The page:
Most times they got so excited about it that they started talking (in English…even though it wasn’t perfect) about it with each other without noticing I was there.

Then I had to interrupt and ask for 10 minutes of their attention so we could all learn about this really boring grammar structure which would come out in the next exam. And so we would…till the next break, after which some more chat-away moments would follow.

Some students liked it better than others – not everyone is pleased to be on the spot like that. They all had to engage in the chatting away activities, they all had to take part in other group activities, and they all knew that every time I gave them that kind of freedom, I demanded something back. Nothing was for free. I used to say that my first aim was that they learned to respect each other and work in team – to be little men and women – because that is what life onboard would await them. Then if they could get some English into their heads that would surely benefit them once they were in foreign shores and wanted to conquer some local chicks/boys. They used to laugh when I told them that…! :-)

And that is also important: how my approach (I -teacher) towards you (student) makes you feel…

Like I said, it was not always easy – there were days, and classes, I had to work hard(er) at it; you are never able to reach everyone at the same time, in the same way… and the uncertainty of having been doing a good job persisted throughout my short naval career, and it still follows me today. Have I done the right thing? Am I in the right track now? I don’t know. I only know I like what I do – although I ma not always certain of what I am doing. And I surely miss those “naval days” too, my classes, and my “kids”. From the youngster to the oldest I came across there all students had one thing in common: they liked to know you cared… and proof of that is that no one …not even one ever complained when I gave them little chocolates during the test days (to much amazement of my superiors who thought it to be quite childish…I thought it was quite sweet!)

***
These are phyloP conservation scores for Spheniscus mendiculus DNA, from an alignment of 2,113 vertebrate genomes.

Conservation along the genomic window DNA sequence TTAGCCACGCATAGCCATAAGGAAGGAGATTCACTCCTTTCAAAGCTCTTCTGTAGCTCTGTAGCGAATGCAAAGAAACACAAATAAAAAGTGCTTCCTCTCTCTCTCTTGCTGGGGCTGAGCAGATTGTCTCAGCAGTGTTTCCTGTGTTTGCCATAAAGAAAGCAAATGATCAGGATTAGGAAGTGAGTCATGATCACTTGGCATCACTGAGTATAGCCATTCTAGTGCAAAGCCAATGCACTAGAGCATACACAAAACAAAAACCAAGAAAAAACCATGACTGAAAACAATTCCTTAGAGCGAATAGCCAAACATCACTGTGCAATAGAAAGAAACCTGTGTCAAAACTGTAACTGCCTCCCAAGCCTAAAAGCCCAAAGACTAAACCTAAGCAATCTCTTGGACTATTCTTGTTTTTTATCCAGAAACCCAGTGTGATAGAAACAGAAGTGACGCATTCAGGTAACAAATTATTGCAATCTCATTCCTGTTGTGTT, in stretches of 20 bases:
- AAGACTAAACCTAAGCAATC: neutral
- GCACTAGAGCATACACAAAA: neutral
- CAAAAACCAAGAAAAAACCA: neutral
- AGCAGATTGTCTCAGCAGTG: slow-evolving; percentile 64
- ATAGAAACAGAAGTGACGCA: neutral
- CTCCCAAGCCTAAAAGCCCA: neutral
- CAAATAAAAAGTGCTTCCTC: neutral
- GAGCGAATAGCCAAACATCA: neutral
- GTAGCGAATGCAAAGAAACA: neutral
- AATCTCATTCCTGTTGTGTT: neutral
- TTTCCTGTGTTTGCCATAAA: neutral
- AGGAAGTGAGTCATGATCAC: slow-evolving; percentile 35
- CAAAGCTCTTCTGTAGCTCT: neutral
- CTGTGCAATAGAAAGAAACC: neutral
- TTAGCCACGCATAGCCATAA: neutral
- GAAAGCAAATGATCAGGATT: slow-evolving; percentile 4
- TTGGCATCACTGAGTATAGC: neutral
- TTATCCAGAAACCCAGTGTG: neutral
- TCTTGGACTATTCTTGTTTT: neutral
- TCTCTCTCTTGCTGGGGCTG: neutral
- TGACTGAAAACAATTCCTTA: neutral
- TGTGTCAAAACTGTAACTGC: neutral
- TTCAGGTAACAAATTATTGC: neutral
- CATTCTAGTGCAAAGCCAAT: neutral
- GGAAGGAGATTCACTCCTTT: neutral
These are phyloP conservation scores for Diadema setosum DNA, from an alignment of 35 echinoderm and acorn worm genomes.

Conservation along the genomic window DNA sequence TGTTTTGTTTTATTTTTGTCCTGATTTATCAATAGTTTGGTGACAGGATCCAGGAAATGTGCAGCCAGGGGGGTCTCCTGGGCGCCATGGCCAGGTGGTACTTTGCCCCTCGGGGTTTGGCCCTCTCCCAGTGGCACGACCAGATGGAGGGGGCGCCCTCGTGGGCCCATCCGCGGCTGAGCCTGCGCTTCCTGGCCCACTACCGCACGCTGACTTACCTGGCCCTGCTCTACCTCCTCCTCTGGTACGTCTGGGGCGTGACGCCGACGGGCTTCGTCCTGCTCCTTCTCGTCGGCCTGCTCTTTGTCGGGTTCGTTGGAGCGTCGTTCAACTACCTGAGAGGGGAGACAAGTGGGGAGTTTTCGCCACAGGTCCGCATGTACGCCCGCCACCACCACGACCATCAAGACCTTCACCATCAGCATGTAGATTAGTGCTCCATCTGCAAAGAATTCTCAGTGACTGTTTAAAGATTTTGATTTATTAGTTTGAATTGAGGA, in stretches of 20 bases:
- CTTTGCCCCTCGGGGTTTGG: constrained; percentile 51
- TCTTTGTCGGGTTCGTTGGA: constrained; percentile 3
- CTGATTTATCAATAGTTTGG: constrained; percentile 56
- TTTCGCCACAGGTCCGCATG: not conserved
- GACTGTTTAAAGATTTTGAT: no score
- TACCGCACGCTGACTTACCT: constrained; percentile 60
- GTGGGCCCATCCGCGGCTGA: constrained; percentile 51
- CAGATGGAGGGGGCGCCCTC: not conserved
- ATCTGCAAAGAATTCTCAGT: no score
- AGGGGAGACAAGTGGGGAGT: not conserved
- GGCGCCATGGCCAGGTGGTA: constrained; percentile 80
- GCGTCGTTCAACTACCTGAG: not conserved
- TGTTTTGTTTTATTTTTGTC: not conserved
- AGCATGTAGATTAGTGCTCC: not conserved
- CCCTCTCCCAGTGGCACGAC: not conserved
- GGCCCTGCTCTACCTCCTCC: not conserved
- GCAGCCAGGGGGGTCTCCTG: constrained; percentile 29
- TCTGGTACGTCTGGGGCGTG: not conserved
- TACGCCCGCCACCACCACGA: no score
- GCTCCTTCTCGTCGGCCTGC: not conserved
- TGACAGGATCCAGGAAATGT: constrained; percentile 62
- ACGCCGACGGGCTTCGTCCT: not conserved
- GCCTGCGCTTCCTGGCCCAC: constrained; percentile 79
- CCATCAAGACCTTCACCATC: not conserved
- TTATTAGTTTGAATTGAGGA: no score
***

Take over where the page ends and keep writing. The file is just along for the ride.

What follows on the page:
And all this rumination into the past because of a book I have started reading….

Let me share two excerpts from Chapter One which I think brilliant:

“(…) Mea Culpa

Instead of teaching, I told stories.

Anything to keep them quiet and in their seats.

They thought I was teaching.

I thought I was teaching.

I was learning. And you called yourself a teacher?

I didn’t call myself anything. I was more than a teacher. And less. In the high school classroom you are a drill sergeant, a rabbi, a shoulder to cry on, a disciplinarian, a singer, a low level scholar, a clerk, a referee, a clown, a counselor, a dress-code enforcer, a conductor, an apologist, a philosopher, a collaborator, a tap dancer, a traffic cop, a priest, a mother-father-brother-sister-uncle-aunt, a bookkeeper, a critic, a psychologist, the last straw”. p. 19

“(…) I was already dreaming of a school where teachers were guides and mentors, not taskmasters” p. 24.

Both quotes are from: McCourt, F., Teacher Man, Harper Perrenial, London, 2006